1,000 woods

No-one stands up for UK
woods and trees like we do.

Credit: WTML
Credit: WTML

We are the UK’s largest woodland conservation charity. With help from our supporters, we own and care for more than 1,000 woods, spreading across the British Isles from Penzance in Cornwall to Bonar Bridge in the Highlands of Scotland.

Each of our woods need to be nurtured if they are to reach their full potential for wildlife and people. In 2018 we spent £11 million on our estate; costs will rise as we fight tree diseases and the escalating impact of climate change.

Our work continues. Trees need planting. Damaged ancient woods need restoring. Paths for our visitors need creating and repairing. Woodland meadows and glades need mowing or grazing. Our woodland and  conservation experts can keep the woods healthy, resilient havens for wildlife and people, but only with help from supporters like you.

Could install a bat box.
Could plant 30 metres of native hedgerow.
Could create a one-acre wildflower meadow.

How your support is making a difference


Credit: Russell Hedley / WTML

Smithills Estate, Bolton

This 1,700-acre mix of grassland, farmland, moorland and wooded ravines had been damaged by centuries of exploitation before we took ownership in 2017. We have begun a five year plan to restore the landscape and plant 130,000 trees – doubling woodland cover and creating a vibrant wildlife habitat.

Discover more about our plans

Credit: Phil Formby / WTML

Queen Elizabeth Diamond Jubilee Wood, Leicestershire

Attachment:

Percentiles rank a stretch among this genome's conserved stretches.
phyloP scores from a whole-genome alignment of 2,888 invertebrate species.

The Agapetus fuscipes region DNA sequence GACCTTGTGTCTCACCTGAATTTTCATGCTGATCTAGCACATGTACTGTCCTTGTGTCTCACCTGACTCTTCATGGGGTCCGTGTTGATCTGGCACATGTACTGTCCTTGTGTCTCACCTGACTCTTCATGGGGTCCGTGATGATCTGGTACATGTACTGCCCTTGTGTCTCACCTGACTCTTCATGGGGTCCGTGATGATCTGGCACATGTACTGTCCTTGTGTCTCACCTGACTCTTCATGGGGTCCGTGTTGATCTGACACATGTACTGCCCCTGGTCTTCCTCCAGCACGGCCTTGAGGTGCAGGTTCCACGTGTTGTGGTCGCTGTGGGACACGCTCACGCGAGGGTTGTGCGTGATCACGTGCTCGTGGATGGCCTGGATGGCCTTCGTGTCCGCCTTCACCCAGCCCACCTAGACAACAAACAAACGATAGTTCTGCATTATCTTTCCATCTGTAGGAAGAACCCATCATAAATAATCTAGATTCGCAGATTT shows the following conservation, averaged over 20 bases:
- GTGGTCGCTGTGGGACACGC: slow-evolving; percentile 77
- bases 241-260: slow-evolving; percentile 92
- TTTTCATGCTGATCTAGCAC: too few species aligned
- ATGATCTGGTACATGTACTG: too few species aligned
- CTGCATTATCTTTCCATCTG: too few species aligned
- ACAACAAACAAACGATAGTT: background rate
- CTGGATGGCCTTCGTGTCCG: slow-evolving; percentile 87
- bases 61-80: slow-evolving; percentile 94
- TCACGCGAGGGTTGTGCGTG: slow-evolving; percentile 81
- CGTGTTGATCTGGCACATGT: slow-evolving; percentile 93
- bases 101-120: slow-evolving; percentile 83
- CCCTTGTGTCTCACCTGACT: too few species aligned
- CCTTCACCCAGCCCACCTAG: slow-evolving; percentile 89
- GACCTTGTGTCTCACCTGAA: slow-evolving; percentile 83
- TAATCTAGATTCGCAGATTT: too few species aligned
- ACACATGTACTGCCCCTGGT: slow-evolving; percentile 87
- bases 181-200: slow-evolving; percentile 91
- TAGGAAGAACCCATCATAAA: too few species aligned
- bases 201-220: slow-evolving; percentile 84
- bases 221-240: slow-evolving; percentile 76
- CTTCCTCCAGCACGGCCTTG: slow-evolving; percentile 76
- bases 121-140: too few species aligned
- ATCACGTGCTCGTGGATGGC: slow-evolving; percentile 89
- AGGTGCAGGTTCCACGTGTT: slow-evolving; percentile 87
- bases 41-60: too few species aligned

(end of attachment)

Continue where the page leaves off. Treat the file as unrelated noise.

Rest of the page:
Lying within the National Forest in north-west Leicestershire, this 125-acre wood was created on former mining land. 300,000 native trees were planted here between 2012 and 2015, and it is already a flourishing home to skylarks, buzzards and hen harrier.

Visit for yourself

Credit: WTML

Hedley Hall, Tyne & Wear

This mosaic of species-rich habitats contains both ancient and new native woodland. It brims with birdlife including threatened species. In 2018 we were able to buy a further 12 acres of ancient woodland at the heart of this exceptional wood and are now working to restore it.

Discover more about our plans

Credit: Phil Formby / WTML

Old Wood, Lincolnshire

Since bringing the wood under our care in 1995 we've been gradually removing conifers, allowing remnants of ancient woodland to regenerate and flourish. The wood is once more rich in wildlife, with 38 species of bird, 20 species of butterfly and over 270 species of plant finding a home here.

Visit for yourself